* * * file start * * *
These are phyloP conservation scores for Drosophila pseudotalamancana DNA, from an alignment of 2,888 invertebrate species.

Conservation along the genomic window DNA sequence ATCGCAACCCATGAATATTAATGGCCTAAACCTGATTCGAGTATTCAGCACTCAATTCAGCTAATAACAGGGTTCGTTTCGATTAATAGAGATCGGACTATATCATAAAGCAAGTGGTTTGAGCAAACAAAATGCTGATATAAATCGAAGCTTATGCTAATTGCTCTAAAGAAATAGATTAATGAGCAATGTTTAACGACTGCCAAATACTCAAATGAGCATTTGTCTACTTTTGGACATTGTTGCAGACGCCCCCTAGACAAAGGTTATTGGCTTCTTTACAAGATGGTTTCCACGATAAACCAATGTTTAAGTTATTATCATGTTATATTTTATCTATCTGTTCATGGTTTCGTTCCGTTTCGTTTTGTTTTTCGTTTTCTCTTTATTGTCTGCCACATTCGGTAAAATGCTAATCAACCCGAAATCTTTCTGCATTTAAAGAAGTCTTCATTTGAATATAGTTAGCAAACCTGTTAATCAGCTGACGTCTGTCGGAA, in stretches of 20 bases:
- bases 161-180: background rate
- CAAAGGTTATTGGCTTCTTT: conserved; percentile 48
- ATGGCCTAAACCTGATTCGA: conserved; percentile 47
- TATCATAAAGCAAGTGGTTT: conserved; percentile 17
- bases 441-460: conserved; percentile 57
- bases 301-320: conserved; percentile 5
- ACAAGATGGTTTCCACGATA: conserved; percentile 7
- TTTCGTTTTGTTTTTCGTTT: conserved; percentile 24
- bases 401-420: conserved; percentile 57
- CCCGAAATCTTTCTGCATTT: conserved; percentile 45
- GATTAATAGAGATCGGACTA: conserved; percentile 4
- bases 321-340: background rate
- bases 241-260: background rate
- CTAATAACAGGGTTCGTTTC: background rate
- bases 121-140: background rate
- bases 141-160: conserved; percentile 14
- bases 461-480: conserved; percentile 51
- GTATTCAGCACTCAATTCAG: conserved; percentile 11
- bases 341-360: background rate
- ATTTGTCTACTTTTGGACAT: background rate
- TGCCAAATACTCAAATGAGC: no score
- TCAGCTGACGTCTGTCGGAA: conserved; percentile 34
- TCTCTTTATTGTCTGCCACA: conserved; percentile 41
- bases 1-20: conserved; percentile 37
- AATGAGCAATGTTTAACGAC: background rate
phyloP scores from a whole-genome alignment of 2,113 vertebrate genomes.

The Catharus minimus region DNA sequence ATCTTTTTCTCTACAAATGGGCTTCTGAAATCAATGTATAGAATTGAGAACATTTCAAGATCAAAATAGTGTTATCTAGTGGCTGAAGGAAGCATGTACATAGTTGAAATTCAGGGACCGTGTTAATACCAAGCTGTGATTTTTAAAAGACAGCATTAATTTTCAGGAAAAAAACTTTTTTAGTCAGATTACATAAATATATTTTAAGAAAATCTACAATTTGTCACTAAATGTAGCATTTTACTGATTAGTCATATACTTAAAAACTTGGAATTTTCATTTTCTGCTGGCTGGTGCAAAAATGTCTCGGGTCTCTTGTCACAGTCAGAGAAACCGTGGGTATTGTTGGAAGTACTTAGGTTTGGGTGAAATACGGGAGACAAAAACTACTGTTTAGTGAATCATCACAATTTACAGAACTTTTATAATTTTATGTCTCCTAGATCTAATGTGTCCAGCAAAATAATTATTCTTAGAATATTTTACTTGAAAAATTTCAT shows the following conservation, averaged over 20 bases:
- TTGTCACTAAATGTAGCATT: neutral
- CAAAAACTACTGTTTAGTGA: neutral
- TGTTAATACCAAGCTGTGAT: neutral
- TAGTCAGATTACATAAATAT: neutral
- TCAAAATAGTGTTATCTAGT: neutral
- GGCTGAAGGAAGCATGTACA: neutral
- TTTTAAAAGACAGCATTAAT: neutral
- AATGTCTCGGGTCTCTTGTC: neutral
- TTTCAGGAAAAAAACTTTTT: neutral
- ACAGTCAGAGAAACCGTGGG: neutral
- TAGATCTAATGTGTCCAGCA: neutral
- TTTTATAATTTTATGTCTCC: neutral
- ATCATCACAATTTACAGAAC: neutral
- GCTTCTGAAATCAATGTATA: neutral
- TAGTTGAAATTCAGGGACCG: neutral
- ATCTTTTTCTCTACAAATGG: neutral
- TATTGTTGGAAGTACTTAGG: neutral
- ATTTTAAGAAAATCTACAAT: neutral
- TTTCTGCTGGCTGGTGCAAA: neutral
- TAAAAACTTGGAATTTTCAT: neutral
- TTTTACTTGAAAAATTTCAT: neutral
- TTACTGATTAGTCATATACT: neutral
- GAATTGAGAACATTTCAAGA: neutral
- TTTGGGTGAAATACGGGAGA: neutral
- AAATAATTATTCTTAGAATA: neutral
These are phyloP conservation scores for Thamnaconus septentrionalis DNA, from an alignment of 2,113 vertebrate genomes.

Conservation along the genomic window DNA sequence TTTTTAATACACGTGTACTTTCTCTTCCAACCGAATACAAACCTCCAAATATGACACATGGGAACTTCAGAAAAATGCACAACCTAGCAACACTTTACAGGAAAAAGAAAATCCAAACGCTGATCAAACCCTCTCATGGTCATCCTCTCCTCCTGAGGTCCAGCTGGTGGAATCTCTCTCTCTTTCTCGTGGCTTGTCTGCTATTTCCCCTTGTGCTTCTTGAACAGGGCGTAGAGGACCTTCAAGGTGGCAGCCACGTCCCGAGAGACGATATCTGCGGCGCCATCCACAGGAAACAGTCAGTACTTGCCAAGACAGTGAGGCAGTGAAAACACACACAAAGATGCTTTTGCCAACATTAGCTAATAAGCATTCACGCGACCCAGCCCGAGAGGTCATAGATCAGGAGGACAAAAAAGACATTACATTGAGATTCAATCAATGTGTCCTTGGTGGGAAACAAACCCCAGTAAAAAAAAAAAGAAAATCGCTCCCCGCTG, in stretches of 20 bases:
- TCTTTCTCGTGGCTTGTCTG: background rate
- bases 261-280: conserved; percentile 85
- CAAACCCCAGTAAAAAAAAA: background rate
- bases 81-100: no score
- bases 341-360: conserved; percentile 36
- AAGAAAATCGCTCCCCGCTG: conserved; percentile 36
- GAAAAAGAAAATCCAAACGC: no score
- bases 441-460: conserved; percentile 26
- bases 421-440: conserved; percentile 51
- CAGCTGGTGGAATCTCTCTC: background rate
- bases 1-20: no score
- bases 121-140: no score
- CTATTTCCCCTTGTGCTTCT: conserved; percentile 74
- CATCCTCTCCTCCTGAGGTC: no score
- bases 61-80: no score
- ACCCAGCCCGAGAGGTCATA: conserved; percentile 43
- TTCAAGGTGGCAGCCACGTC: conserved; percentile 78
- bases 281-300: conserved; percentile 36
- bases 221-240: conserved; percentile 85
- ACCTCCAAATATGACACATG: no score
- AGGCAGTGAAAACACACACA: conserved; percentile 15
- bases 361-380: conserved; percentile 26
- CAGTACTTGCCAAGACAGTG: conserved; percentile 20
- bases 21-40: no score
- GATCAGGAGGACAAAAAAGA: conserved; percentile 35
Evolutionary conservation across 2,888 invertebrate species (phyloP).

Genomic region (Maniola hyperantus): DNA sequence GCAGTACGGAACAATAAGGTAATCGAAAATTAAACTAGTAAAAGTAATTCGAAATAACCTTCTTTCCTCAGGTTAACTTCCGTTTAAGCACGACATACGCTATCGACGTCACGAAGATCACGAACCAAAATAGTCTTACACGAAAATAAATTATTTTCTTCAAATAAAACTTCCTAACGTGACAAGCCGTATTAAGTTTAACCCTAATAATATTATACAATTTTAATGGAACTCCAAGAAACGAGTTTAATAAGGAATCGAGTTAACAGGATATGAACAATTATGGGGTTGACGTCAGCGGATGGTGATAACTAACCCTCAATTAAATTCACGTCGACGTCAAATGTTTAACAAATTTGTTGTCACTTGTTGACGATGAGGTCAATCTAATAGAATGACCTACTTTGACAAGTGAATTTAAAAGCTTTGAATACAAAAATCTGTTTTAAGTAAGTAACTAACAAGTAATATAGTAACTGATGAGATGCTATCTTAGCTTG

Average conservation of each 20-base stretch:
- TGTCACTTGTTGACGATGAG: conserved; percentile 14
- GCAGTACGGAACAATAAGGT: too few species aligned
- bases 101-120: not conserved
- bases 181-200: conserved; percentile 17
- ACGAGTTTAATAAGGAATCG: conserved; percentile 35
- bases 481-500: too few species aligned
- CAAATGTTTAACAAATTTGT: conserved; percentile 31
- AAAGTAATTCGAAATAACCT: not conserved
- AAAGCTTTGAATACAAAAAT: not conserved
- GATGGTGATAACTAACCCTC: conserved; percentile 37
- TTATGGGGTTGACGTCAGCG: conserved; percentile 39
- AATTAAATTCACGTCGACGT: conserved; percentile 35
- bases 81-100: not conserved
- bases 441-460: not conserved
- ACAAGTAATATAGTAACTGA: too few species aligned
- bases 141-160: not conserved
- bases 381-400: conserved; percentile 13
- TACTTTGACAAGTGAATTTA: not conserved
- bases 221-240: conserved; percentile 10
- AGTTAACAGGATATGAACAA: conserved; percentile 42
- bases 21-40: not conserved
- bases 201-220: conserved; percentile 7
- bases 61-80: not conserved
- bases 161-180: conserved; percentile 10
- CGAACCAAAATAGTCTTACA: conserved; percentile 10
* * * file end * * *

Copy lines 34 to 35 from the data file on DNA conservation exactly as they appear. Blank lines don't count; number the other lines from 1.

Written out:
- TCAAAATAGTGTTATCTAGT: neutral
- GGCTGAAGGAAGCATGTACA: neutral